Carl Froch is confident he will 'walk through' Andre Ward when the pair battle it out in the final of the World Super Six Boxing Classic.
The 'Cobra' retained his WBC super-middleweight title with a majority decision against veteran Glen Johnson on Saturday night, and now takes on the undefeated Ward, holder of the WBA strap.
Ward has emerged as the man to beat from the inaugural round-robin tournament but as Froch is keen to point out, he is not known for his power punching.
The 27-year-old has won all four of his Super Six fights on the scorecards and while he has been impressive in doing so, the Englishman believes it is something he can capitalise on.
"This is a guy who is an Olympic champion, he's very fast, very skilful, but to be honest I did a better job on (Arthur) Abraham than he did," he told Sky Sports News.
"His best asset is his fast reflexes but he's not a big puncher, so he's going to have trouble keeping me off him.
"I'm going to walk forward, impose my strength and power, stick it on him and walk through his feather-duster punches. He's not known for his big punches, he's not a knockout man, so there's a lot of areas for me to exploit.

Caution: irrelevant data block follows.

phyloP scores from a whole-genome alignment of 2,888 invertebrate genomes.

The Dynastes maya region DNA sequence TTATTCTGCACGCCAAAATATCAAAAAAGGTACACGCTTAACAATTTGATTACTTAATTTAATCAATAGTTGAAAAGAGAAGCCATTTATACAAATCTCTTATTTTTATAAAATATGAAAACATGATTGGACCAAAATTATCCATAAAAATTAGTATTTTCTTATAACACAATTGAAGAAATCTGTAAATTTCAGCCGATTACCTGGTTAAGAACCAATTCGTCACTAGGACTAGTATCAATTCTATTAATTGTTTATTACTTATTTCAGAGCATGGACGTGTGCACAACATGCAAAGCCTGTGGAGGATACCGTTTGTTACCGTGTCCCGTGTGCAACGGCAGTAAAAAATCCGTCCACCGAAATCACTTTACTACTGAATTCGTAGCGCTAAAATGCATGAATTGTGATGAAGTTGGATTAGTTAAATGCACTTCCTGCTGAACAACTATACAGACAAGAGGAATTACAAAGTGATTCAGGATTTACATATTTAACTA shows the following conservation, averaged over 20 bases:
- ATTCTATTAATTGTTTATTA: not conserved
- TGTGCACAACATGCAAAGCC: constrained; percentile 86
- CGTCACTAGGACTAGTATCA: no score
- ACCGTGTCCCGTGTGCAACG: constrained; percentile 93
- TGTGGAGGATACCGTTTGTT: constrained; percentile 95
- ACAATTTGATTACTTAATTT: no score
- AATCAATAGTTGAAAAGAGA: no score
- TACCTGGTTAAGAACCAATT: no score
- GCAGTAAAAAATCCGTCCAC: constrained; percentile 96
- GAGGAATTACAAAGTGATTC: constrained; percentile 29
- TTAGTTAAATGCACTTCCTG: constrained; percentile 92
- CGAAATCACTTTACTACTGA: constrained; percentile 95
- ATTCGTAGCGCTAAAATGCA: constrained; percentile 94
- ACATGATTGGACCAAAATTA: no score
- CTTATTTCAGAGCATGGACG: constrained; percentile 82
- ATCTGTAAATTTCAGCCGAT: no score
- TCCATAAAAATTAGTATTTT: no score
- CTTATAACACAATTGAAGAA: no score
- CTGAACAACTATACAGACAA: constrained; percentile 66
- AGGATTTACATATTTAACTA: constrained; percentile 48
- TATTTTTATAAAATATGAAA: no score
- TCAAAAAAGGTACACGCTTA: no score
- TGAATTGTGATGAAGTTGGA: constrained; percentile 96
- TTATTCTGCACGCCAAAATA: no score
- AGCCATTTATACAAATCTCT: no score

"But it's going to be a top fight between two top-level fighters, it's a unification fight and the final of the biggest tournament ever in boxing, and this is what sport's all about.
"He may think I'm disrespectful, but I'm not talking personalities I'm talking boxing. I'm going into that fight confident I can do a job."
Froch has taken his career to a new level over the past two years, and entering the Super Six has meant keeping busy against some of the best fighters around.
He suffered a contentious points defeat to Mikkel Kessler last year but has won his four other fights since picking up the WBC title against Jean Pascal.
But he said he would not have things any other way as he looks to prove himself as the best in the division - hopefully taking revenge on Kessler in the process.
"It's been gruelling - fight after fight against top level opposition - you don't usually see it in boxing.
"You often get one or two easy defences but it raises my game and I've not been in too many wars and made it an easy night's work in a couple of them."